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Stubborn inflation keeps ECB on course for more rate hikes

FILE PHOTO: Customers shop in a supermarket in Nice

By Francesco Canepa

FRANKFURT (Reuters) -Inflation in the euro zone dropped by the most on record in March but "core" price growth accelerated, which is likely to strengthen the case for more interest rate hikes by the European Central Bank.

After a record streak of rate rises, the ECB has refrained from committing to more, saying this will depend on whether the current turmoil in the banking sector subsides and on data including underlying inflation, which excludes volatile prices such as food and energy.

Data released on Friday showed underlying inflation rose to a new record high this month even as the broader headline figure fell sharply and consumers started to turn more cautious.

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"The pressure on the ECB to continue raising interest rates remains high," Commerzbank economist Christoph Weil said.

Consumer prices in the euro zone rose by 6.9% in March after an 8.5% increase in February, implying the biggest drop since Eurostat started collecting data in 1991.

But the fall was almost exclusively due to lower energy prices compared to March last year, when they had surged in the wake of Russia's invasion of Ukraine.

A measure that excludes energy and food prices, known by economists as core inflation and seen as a better gauge of the underlying trend, meanwhile accelerated to a new all-time high of 7.5% from 7.4% in February.

Analysts polled by Reuters had expected headline inflation in the 20 countries that share the euro to come in at 7.1% and core inflation at 7.5%.

CONSUMERS FEELING THE PINCH

However, data on Friday from the euro zone's two biggest economies pointed to a softening in consumers' ability to spend - ultimately the main driver of price growth.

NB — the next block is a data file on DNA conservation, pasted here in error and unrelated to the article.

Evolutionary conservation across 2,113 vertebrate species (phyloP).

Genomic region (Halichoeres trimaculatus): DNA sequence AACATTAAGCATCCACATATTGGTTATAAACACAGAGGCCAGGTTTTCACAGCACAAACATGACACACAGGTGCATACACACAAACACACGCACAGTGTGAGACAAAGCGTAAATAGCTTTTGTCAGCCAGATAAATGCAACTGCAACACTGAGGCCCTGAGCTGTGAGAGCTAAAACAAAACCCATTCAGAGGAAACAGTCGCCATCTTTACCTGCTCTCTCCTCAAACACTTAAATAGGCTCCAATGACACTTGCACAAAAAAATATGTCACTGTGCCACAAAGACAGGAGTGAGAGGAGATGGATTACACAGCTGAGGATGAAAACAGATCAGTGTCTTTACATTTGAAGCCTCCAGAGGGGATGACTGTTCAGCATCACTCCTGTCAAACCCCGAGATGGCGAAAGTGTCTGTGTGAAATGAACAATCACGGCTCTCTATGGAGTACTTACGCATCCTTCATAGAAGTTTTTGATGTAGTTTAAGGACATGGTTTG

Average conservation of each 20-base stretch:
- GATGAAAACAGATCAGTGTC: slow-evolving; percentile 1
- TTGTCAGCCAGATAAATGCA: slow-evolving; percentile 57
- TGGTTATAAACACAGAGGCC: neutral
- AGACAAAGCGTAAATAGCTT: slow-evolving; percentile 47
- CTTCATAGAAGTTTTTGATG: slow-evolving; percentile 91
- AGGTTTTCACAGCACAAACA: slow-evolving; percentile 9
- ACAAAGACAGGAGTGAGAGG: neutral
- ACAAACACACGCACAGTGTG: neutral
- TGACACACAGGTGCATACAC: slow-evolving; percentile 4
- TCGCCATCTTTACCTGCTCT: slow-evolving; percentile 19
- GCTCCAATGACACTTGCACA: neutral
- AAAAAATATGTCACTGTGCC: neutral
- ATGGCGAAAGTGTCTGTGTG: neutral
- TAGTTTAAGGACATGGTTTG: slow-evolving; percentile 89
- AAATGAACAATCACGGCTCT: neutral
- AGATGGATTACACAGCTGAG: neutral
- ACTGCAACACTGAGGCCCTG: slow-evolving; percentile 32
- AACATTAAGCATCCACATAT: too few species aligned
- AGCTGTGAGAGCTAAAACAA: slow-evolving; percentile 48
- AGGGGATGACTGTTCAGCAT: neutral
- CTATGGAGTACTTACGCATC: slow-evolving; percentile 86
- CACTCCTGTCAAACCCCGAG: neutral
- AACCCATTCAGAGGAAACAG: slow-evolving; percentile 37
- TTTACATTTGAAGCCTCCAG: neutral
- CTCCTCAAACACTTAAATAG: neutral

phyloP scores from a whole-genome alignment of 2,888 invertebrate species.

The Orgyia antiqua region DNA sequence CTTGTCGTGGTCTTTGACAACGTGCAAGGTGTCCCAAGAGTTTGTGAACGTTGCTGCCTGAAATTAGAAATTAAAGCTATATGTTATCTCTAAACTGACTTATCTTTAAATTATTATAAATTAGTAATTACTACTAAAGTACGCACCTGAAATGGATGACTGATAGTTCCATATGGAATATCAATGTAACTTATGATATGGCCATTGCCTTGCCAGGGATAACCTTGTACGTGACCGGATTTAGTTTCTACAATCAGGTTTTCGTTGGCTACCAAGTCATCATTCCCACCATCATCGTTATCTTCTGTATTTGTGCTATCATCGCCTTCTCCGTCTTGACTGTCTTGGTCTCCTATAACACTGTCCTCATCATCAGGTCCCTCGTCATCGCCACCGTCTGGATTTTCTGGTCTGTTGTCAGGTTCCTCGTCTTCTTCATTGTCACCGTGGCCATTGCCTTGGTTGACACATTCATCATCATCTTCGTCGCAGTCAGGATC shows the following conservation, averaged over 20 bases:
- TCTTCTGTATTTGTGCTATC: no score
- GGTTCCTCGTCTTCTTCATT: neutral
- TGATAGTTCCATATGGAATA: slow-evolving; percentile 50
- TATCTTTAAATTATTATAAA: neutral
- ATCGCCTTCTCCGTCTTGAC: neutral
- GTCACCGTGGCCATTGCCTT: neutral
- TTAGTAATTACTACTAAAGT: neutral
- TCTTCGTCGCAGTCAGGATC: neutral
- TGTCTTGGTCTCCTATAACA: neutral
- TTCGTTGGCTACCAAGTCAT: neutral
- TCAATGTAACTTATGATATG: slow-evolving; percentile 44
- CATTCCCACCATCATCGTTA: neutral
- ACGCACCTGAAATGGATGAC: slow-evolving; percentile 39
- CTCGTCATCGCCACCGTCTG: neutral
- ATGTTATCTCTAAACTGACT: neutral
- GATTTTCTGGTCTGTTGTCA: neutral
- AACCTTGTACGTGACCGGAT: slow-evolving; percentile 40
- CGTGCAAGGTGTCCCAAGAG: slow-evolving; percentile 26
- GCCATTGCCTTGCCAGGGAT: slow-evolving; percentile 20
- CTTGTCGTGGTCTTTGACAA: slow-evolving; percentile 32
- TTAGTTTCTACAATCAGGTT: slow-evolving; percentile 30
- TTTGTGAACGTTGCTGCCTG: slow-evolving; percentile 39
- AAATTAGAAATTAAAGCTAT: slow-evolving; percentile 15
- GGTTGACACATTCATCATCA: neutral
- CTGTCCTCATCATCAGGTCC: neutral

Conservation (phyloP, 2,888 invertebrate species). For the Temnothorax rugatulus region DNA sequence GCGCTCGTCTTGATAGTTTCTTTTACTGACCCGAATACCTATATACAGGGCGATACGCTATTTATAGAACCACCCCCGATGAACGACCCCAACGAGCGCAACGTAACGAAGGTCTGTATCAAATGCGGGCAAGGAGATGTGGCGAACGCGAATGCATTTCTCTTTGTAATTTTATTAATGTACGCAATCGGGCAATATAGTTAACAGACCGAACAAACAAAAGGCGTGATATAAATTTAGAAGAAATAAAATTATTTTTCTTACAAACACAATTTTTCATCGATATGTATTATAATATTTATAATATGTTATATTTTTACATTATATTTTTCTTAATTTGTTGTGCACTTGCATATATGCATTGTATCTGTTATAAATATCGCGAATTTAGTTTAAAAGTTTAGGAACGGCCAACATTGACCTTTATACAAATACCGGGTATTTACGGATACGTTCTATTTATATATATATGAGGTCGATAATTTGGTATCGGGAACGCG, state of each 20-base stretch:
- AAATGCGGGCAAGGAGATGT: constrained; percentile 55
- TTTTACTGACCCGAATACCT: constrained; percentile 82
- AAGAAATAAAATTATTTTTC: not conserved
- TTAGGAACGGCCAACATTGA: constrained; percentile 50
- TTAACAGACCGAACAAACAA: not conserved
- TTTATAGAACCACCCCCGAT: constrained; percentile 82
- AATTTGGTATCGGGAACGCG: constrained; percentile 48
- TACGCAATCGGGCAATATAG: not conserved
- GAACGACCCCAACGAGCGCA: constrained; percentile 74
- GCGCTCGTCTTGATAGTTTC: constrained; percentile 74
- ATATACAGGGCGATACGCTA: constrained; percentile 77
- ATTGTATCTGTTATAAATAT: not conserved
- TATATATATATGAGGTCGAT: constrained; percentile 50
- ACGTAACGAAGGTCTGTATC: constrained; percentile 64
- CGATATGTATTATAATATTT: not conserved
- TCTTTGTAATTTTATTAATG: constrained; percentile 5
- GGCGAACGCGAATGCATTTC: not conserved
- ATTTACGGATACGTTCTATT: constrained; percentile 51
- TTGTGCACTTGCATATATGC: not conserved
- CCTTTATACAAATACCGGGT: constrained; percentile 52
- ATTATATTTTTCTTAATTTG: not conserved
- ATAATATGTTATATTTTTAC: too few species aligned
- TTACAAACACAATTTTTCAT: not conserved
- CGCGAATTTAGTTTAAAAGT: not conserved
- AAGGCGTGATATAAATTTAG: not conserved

French consumer spending unexpectedly fell in February, as did German retail sales, while a European Commision survey published a day earlier showed households want to save more.

German import prices also registered their smallest increase in two years in February as energy prices eased.

"That is, all else equal, disinflationary and it argues that the ECB doesn’t have to do much more," Dirk Schumacher, an economist at Natixis, said.

Money-market prices show investors expect a 25-basis-point rate hike by the ECB at its next meeting on May 6, followed by another one or possibly two of the same size over the summer.

Strengthening the case for more tightening, euro zone unemployment remained stubbornly low at 6.6%.

This is a concern for policymakers who fear it could give workers greater bargaining power in salary negotiations and lead to higher wage increases that could perpetuate high inflation.

"This sediment of inflation will not be flushed out for two or three years, and will require further moderate interest rate increases by central banks, regardless of the current banking stress," Ulrich Kater, an economist at German bank Deka, said.

Several ECB policymakers including chief economist Philip Lane have also said recently that more increases in borrowing costs are likely needed to bring inflation back to the central bank's 2% target.

(Additional reporting by Frank Siebelt; Editing by Catherine Evans)